Tuesday, May 9, 2017

A new MOON Jae-in?

As expected, MOON Jae-in claimed Cheong Wa Dae with a very comfortable margin even without gaining ground beyond his base, and AHN Cheol-soo failed to hold the center.

As feared, the embarrassingly extreme HONG Jun-pyo finished second, confirming how the ultra-hardcore-conservative line remains a strong political force in the country. YOO Seong-min fought with honor, but reformers need a more charismatic leader to prevail, and to save the right.

To the left, SIM Sang-jung made her case with brilliance and humor, and her moderate voice is more likely to be heard and to bring positive change in the future than the usual radical activists.

In general and except for HONG, the debate was more gentle. This could continue even further with people like AHN Hee-jung.

Now Korea truly needs to move away from polarized politics, and the new president will have to show the way, to foster innovation across politics, society, and the economy. Dialog and innovation being not MOON's forte, he will have to evolve, and to surround himself with not just the old farts he promised jobs in the administration.

Here's how I concluded a piece I wrote last week for Asialyst ("Corée du Sud : la politique reprend ses vieilles habitudes"):
"The winner of the election will be judged by his capacity to revive the economy and to defend the nation in front of rather peculiar characters (Kim Jong-un, Xi Jinping, Shinzo Abe, Donald Trump, Vladimir Poutine…), but also and mostly to reunify South Korea with itself by leveraging last Winter's formidable democratic movement.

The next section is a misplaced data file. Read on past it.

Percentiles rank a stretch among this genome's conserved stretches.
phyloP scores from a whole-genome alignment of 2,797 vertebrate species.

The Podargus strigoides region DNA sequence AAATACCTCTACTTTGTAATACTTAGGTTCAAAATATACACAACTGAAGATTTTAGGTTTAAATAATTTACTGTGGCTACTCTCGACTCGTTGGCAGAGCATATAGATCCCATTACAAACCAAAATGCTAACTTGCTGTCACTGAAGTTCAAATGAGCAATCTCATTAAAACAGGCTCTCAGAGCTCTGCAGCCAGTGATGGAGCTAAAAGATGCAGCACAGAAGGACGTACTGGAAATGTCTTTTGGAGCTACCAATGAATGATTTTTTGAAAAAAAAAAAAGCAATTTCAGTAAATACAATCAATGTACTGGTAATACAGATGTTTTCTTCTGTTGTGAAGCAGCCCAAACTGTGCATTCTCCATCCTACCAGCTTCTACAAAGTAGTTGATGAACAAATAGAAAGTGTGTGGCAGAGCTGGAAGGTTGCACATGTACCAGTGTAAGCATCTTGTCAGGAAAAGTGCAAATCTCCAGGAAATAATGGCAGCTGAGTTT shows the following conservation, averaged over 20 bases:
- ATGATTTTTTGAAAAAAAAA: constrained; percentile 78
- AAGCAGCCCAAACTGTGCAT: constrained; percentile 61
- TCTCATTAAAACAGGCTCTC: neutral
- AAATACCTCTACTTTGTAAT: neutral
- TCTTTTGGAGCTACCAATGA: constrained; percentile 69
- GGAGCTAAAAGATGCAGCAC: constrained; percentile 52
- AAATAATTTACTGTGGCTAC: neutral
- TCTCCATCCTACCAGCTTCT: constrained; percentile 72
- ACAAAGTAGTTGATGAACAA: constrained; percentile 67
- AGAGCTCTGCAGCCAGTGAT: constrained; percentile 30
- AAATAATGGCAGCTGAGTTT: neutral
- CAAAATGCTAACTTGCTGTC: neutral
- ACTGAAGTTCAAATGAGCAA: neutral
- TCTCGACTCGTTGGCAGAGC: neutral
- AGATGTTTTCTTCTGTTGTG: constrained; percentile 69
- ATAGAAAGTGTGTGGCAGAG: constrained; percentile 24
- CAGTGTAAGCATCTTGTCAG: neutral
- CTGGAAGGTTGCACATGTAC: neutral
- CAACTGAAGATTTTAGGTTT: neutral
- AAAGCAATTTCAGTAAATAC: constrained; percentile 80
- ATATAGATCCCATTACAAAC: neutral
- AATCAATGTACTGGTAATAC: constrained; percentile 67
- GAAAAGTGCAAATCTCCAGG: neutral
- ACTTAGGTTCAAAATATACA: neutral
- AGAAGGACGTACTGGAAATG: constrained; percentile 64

If elected, Moon will have to become the uniter he has yet to prove he can be. This majority-less assembly seems a rather sound base to prevent the usual pendulum swings. After all, this assembly already proved it could successfully work in a president-free nation, reaching consensuses on issues as tricky as budget or the impeachment process.
Which brings us back to the core debate initiated during the 'Miracle of The Han People': we can't wait until the 2020 parlementary elections to advance on key issues demanding cool heads, like the revision of the Constitution, or the eradication of corruption in the judiciary system.
It would also be a good opportunity to push an idea that is not yet on the agenda, but would considerably strenghten democracy and depollute this great quinquennal show: switching to a two-round presidential election."

Last time I saw MOON on Gwanghwamun Square was under sadder circumstances (ROH Moo-hyun funeral in 2009 - "A Yellow Sea for Roh Moo-hyun")


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